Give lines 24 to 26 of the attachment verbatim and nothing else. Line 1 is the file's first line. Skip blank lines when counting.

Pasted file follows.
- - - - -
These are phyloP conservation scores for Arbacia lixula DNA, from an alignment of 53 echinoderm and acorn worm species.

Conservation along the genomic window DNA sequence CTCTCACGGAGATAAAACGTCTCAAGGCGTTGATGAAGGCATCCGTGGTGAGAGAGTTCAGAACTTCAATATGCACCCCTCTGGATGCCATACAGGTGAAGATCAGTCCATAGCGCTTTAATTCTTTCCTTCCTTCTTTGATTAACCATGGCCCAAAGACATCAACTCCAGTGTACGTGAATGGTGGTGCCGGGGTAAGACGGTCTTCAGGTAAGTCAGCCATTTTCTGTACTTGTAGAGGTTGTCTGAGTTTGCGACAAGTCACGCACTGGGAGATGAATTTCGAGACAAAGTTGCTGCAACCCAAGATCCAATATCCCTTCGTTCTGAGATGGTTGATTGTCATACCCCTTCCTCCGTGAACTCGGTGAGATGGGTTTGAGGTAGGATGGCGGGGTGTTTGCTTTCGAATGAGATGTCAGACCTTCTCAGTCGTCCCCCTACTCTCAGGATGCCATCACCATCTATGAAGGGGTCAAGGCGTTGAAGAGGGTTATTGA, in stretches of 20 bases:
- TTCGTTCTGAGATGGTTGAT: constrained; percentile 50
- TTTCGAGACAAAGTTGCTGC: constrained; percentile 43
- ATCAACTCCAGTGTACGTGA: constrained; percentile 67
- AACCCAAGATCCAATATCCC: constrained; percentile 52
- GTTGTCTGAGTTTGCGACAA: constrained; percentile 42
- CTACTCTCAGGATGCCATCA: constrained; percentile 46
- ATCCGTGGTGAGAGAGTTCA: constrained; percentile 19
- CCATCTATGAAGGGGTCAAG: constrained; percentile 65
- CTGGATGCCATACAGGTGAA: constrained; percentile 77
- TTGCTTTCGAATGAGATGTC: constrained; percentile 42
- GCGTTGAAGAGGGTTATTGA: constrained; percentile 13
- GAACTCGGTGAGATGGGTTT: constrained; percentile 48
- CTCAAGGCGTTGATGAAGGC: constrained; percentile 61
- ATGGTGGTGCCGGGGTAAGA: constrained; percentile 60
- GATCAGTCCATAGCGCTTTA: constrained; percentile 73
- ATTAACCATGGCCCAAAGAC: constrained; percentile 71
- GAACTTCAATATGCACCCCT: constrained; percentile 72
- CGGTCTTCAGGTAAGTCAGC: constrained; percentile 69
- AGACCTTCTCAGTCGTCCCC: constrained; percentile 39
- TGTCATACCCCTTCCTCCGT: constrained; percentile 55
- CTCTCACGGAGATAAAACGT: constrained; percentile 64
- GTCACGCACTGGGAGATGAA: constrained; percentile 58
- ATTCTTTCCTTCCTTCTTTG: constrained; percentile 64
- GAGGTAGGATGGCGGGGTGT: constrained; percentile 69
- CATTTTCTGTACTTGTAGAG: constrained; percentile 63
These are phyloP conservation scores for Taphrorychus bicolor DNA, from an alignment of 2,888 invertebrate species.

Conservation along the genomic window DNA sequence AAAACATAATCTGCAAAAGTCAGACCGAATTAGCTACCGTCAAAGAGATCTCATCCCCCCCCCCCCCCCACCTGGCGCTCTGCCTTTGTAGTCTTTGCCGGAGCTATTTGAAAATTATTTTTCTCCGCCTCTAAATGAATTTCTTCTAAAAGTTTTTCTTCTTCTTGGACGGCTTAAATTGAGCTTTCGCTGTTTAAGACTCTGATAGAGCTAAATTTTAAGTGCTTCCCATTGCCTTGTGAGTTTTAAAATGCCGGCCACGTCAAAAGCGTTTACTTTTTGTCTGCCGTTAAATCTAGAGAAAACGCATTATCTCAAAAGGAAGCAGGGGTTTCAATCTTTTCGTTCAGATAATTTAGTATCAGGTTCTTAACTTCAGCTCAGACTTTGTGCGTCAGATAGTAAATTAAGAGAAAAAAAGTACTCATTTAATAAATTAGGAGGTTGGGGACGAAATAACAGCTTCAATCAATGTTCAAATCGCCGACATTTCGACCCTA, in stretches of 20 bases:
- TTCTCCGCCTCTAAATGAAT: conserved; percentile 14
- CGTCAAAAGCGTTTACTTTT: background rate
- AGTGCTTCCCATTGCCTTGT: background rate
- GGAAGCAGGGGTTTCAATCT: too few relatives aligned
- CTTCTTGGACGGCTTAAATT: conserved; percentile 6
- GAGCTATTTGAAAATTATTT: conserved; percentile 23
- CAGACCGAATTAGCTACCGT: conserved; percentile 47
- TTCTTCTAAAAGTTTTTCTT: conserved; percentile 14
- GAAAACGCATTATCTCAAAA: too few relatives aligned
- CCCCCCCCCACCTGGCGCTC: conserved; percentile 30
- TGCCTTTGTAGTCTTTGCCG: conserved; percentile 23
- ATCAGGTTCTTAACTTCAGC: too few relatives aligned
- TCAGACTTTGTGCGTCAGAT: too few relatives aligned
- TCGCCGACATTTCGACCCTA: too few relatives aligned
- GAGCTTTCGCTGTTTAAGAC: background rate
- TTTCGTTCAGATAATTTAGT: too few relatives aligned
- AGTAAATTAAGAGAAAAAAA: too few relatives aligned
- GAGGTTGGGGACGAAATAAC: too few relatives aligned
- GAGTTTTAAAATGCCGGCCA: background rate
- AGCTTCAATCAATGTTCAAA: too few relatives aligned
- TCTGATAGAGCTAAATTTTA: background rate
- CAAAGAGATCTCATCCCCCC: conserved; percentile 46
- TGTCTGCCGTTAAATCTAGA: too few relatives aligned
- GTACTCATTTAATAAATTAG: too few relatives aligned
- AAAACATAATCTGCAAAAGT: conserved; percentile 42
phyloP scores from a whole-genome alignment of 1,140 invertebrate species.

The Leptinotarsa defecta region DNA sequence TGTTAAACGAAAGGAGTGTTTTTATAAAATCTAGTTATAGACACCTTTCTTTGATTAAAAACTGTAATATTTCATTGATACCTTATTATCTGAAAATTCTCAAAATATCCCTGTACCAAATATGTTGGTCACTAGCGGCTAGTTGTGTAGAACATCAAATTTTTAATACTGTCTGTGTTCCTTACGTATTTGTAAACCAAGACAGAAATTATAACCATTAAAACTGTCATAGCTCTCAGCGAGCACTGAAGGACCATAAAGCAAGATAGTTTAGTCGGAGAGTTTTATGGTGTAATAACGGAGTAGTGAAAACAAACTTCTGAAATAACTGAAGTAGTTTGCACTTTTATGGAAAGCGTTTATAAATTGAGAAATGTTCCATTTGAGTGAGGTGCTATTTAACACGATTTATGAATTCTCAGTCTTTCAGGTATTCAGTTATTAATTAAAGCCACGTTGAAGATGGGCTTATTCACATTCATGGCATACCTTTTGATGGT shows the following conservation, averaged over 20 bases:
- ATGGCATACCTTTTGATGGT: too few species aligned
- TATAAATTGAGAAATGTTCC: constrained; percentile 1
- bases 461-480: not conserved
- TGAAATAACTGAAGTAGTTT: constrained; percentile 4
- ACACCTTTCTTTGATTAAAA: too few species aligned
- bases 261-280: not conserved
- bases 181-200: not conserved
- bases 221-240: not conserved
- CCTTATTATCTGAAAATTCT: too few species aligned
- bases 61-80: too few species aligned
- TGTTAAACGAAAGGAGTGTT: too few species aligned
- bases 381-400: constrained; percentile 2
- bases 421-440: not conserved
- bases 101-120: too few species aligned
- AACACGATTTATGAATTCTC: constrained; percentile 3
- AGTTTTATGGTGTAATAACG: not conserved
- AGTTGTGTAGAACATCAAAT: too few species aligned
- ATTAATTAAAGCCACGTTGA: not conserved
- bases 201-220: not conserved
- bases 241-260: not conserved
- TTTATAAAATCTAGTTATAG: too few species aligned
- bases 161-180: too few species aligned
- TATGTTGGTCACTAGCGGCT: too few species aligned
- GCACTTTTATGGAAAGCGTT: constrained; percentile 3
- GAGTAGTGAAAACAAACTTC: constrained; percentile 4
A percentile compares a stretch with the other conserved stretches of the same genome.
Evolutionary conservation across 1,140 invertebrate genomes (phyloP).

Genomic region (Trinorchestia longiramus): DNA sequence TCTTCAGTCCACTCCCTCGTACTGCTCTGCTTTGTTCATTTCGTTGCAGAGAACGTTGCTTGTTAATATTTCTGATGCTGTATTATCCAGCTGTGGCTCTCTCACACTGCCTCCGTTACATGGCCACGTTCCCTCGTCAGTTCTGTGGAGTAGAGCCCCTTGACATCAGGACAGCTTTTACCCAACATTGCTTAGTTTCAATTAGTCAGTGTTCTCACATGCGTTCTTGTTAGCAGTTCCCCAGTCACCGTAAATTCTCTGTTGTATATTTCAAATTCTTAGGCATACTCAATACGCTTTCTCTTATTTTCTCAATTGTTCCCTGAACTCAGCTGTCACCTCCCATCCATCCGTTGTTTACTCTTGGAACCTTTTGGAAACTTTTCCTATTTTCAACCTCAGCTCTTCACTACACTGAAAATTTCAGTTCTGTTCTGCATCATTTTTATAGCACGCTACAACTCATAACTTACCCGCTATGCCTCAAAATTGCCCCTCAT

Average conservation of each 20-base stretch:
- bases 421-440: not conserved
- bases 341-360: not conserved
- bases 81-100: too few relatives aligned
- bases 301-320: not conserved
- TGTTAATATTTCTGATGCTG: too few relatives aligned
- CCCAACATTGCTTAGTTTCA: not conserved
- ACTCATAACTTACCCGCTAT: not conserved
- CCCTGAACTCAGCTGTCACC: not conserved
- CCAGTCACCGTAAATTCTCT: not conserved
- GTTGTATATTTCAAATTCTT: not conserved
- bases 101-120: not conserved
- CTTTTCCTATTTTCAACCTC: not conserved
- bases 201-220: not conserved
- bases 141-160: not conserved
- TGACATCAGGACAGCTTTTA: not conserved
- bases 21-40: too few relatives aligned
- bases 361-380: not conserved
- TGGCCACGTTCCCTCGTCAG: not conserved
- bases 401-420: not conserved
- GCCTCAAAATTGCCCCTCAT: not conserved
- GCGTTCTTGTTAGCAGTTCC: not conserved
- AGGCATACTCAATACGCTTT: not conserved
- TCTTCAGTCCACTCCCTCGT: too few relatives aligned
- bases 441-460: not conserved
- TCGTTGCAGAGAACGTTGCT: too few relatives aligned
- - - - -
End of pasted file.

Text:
- GTCACGCACTGGGAGATGAA: constrained; percentile 58
- ATTCTTTCCTTCCTTCTTTG: constrained; percentile 64
- GAGGTAGGATGGCGGGGTGT: constrained; percentile 69